For four years I’ve wondered what it would be like to share my life with someone again. There were many mishaps; many misshapen turns. I. I have crashed and burned so many times. I have fallen hard, and realized that skinned knees were better than broken hearts; that love doesn’t come easy; that just because you think you feel something does not mean the other person feels it, too.
I was deadest on spending the rest of my life alone. I was fine with it. I was tired. To be honest, I did not think much of you before—then you came crashing back into my life, and changed it in more ways than one. From Clementine erasing Joel from her mind, Elvis and Anabelle saving each other, to reading that shady, crazy book—we shared the most profound memories; we laughed, had adventures, started something—whatever it was. Because really, it didn’t have a name for a while. But that didn’t matter.
You often told me how much you loved me. You wrote poems and musings that no one ever did for me, and it scared me. It scared me because I knew that if I gave my heart away, I would give all of it.
But isn’t that what love’s supposed to be about? Or so they say.
For years, I thought life was just going to be the way it was—mornings spent alone, watching endless movies and television shows, going to bed late, late at night with no hand to hold.
I was filled with lies, and I consumed them. I lived in them. I became a huge walking lie until one day, we both decided it had to end. It was not easy, but it was our choice.
It was far, far from my fairytale. But it was our story. And I liked it that way.
We had fun—and that would be an understatement.
Late nights in the city, the rain on our faces, our bodies drenched but our hearts happy. Days walking in the park, under the trees, under the stars. All those dreams we shared. All the memories we made.
I was so used to being alone, but then I realized there’s warmth that stuffed bears and bunnies wouldn’t give. There’s a certain kind of happiness that comes from laying next to the one you love, even when you just hold hands and listen to your own breaths; the kind that makes you want to stay in bed. The kind that makes you realize what home is.
They say that when love is good, it is magic. And it’s true: days become better, nights no longer feel lonely. You have someone who’s your other half, not because both of you are broken, but because you’re whole enough to share your life with someone else. And that in itself is magical—more than any other magic can bring.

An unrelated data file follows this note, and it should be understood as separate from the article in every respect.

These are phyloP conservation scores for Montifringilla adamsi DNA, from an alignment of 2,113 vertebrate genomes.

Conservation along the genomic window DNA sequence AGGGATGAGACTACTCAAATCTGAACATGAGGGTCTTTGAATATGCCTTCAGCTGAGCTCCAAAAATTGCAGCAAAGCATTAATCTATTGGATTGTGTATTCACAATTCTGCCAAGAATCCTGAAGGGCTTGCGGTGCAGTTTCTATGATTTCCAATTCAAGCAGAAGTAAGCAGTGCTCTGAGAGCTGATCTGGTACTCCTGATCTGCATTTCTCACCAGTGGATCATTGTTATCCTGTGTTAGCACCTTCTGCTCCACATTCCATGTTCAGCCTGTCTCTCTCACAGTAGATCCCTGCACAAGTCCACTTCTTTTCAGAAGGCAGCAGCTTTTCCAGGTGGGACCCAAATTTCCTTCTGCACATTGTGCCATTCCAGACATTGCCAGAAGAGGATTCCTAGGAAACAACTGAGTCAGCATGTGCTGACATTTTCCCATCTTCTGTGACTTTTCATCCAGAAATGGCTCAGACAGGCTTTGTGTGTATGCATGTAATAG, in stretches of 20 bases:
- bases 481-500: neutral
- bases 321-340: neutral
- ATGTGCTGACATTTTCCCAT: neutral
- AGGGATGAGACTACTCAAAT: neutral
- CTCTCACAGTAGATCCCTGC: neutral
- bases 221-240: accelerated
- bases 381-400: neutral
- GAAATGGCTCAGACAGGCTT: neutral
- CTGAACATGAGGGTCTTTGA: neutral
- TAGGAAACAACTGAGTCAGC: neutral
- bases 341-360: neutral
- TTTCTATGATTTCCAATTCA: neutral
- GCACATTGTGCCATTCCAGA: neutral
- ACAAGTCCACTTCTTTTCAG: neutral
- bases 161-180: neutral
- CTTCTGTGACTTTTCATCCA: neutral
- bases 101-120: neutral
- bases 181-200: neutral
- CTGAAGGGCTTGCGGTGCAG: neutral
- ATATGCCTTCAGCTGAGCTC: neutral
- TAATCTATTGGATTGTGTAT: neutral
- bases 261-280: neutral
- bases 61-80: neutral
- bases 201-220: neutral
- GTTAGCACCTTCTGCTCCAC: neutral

We built our own furry family, we tried to enjoy life with whatever we had.
We were living our life, and we thought that was enough.
There comes a time in relationships when you begin to question things. You wonder who started it all; you wonder if it matters; you wonder if this is what it’s supposed to be. It happens. It cannot be helped.
I was used to being alone, so I had to struggle being surrounded by people all the time. At times you think I didn’t try. But I did. But like most of the things in my life, it just wouldn’t fit. But you did, no matter how different we are—and would always be. Some things just would not change.
From all our happy days stemmed days when fights and arguments became prevalent. When tears do not seem enough to convey the pain; when shouts and screams don’t seem enough to end the noise inside.
There are days when I know we’re both confused. Is it possible that you still love each other when there are days that you just want to end it? Or is it just in your head?
They say that love is not always enough. And it’s true.
Love isn’t always enough to cover certain things that hurt. Love is not always enough to let each day pass by.
But then again…do you really wish for the alternative?
Four years tomorrow. Four years now.
Sometimes, you do not even feel the years anymore.
Nothing is perfect, of this I am sure.
Sometimes, I would sit and wonder exactly when things have changed, because I know I have. And you have, too. It makes me wonder about that first year, when we were both so positive; when no matter how I’ve seen the harsh realities of life, my idealism was still there.
You often tell me that you miss that person; the person I used to be.
What I don’t tell you is that I miss the part of the person you were, too. What I don’t tell you is that I miss the person I’ve been, too. I don’t know where she went, but I believe she’s still there.
I miss who we’ve been.
Because relationships are one thing—but love is another.
Nothing worthwhile is ever easy, they say. So take my hand. Let’s not fail.